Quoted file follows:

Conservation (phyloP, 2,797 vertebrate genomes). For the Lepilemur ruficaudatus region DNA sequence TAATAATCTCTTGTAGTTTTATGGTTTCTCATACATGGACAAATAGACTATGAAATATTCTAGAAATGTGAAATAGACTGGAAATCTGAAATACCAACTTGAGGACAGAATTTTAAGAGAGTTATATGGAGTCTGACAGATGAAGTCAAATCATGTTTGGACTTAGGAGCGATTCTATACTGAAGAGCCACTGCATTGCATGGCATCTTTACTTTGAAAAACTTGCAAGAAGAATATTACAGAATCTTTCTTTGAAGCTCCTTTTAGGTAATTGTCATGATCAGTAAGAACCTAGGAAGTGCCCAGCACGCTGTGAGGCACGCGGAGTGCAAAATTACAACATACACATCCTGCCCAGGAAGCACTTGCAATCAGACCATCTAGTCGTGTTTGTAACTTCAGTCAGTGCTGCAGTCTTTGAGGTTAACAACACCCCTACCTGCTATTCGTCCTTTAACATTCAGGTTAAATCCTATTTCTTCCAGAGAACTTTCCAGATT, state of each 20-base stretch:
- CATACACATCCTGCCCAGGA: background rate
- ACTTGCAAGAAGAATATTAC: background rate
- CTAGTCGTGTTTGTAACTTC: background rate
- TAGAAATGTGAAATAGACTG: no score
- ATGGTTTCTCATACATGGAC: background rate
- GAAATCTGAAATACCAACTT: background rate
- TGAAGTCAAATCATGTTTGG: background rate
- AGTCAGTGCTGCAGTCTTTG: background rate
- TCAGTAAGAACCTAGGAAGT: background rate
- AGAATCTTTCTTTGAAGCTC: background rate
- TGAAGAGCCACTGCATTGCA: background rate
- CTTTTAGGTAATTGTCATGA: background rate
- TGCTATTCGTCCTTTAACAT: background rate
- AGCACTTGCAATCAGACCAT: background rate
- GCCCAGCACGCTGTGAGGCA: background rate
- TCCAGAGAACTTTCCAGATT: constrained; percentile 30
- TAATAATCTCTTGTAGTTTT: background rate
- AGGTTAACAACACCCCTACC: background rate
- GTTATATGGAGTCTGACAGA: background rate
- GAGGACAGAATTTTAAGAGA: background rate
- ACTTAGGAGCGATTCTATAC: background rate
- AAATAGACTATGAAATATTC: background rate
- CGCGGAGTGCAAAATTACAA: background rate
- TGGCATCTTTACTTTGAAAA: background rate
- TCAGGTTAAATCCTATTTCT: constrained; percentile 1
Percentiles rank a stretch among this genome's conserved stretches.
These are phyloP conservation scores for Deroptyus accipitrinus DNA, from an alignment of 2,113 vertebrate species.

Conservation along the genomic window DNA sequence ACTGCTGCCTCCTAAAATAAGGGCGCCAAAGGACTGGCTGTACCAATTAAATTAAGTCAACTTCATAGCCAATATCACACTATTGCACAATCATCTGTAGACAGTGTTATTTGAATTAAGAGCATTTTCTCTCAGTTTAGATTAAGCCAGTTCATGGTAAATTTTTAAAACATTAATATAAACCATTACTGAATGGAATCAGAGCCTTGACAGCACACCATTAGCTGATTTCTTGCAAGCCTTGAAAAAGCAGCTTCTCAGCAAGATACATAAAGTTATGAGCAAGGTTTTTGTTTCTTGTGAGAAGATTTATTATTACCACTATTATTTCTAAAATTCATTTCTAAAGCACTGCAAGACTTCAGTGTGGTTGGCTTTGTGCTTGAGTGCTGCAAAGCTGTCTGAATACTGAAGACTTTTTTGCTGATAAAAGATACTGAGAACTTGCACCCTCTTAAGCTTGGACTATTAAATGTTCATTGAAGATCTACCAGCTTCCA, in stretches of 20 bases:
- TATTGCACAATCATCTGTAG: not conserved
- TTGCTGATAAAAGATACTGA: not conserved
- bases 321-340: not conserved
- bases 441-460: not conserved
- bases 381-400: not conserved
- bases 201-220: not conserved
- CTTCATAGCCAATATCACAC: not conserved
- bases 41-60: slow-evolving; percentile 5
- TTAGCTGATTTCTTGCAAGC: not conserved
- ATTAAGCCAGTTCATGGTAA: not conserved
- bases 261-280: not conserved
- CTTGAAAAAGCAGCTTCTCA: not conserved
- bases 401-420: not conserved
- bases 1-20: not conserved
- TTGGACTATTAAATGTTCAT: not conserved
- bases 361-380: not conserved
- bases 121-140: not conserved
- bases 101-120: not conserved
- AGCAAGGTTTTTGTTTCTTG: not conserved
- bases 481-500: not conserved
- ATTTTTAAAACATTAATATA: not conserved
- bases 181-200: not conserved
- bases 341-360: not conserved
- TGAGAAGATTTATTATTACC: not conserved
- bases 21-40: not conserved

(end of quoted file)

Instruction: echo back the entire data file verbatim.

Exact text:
Conservation (phyloP, 2,797 vertebrate genomes). For the Lepilemur ruficaudatus region DNA sequence TAATAATCTCTTGTAGTTTTATGGTTTCTCATACATGGACAAATAGACTATGAAATATTCTAGAAATGTGAAATAGACTGGAAATCTGAAATACCAACTTGAGGACAGAATTTTAAGAGAGTTATATGGAGTCTGACAGATGAAGTCAAATCATGTTTGGACTTAGGAGCGATTCTATACTGAAGAGCCACTGCATTGCATGGCATCTTTACTTTGAAAAACTTGCAAGAAGAATATTACAGAATCTTTCTTTGAAGCTCCTTTTAGGTAATTGTCATGATCAGTAAGAACCTAGGAAGTGCCCAGCACGCTGTGAGGCACGCGGAGTGCAAAATTACAACATACACATCCTGCCCAGGAAGCACTTGCAATCAGACCATCTAGTCGTGTTTGTAACTTCAGTCAGTGCTGCAGTCTTTGAGGTTAACAACACCCCTACCTGCTATTCGTCCTTTAACATTCAGGTTAAATCCTATTTCTTCCAGAGAACTTTCCAGATT, state of each 20-base stretch:
- CATACACATCCTGCCCAGGA: background rate
- ACTTGCAAGAAGAATATTAC: background rate
- CTAGTCGTGTTTGTAACTTC: background rate
- TAGAAATGTGAAATAGACTG: no score
- ATGGTTTCTCATACATGGAC: background rate
- GAAATCTGAAATACCAACTT: background rate
- TGAAGTCAAATCATGTTTGG: background rate
- AGTCAGTGCTGCAGTCTTTG: background rate
- TCAGTAAGAACCTAGGAAGT: background rate
- AGAATCTTTCTTTGAAGCTC: background rate
- TGAAGAGCCACTGCATTGCA: background rate
- CTTTTAGGTAATTGTCATGA: background rate
- TGCTATTCGTCCTTTAACAT: background rate
- AGCACTTGCAATCAGACCAT: background rate
- GCCCAGCACGCTGTGAGGCA: background rate
- TCCAGAGAACTTTCCAGATT: constrained; percentile 30
- TAATAATCTCTTGTAGTTTT: background rate
- AGGTTAACAACACCCCTACC: background rate
- GTTATATGGAGTCTGACAGA: background rate
- GAGGACAGAATTTTAAGAGA: background rate
- ACTTAGGAGCGATTCTATAC: background rate
- AAATAGACTATGAAATATTC: background rate
- CGCGGAGTGCAAAATTACAA: background rate
- TGGCATCTTTACTTTGAAAA: background rate
- TCAGGTTAAATCCTATTTCT: constrained; percentile 1
Percentiles rank a stretch among this genome's conserved stretches.
These are phyloP conservation scores for Deroptyus accipitrinus DNA, from an alignment of 2,113 vertebrate species.

Conservation along the genomic window DNA sequence ACTGCTGCCTCCTAAAATAAGGGCGCCAAAGGACTGGCTGTACCAATTAAATTAAGTCAACTTCATAGCCAATATCACACTATTGCACAATCATCTGTAGACAGTGTTATTTGAATTAAGAGCATTTTCTCTCAGTTTAGATTAAGCCAGTTCATGGTAAATTTTTAAAACATTAATATAAACCATTACTGAATGGAATCAGAGCCTTGACAGCACACCATTAGCTGATTTCTTGCAAGCCTTGAAAAAGCAGCTTCTCAGCAAGATACATAAAGTTATGAGCAAGGTTTTTGTTTCTTGTGAGAAGATTTATTATTACCACTATTATTTCTAAAATTCATTTCTAAAGCACTGCAAGACTTCAGTGTGGTTGGCTTTGTGCTTGAGTGCTGCAAAGCTGTCTGAATACTGAAGACTTTTTTGCTGATAAAAGATACTGAGAACTTGCACCCTCTTAAGCTTGGACTATTAAATGTTCATTGAAGATCTACCAGCTTCCA, in stretches of 20 bases:
- TATTGCACAATCATCTGTAG: not conserved
- TTGCTGATAAAAGATACTGA: not conserved
- bases 321-340: not conserved
- bases 441-460: not conserved
- bases 381-400: not conserved
- bases 201-220: not conserved
- CTTCATAGCCAATATCACAC: not conserved
- bases 41-60: slow-evolving; percentile 5
- TTAGCTGATTTCTTGCAAGC: not conserved
- ATTAAGCCAGTTCATGGTAA: not conserved
- bases 261-280: not conserved
- CTTGAAAAAGCAGCTTCTCA: not conserved
- bases 401-420: not conserved
- bases 1-20: not conserved
- TTGGACTATTAAATGTTCAT: not conserved
- bases 361-380: not conserved
- bases 121-140: not conserved
- bases 101-120: not conserved
- AGCAAGGTTTTTGTTTCTTG: not conserved
- bases 481-500: not conserved
- ATTTTTAAAACATTAATATA: not conserved
- bases 181-200: not conserved
- bases 341-360: not conserved
- TGAGAAGATTTATTATTACC: not conserved
- bases 21-40: not conserved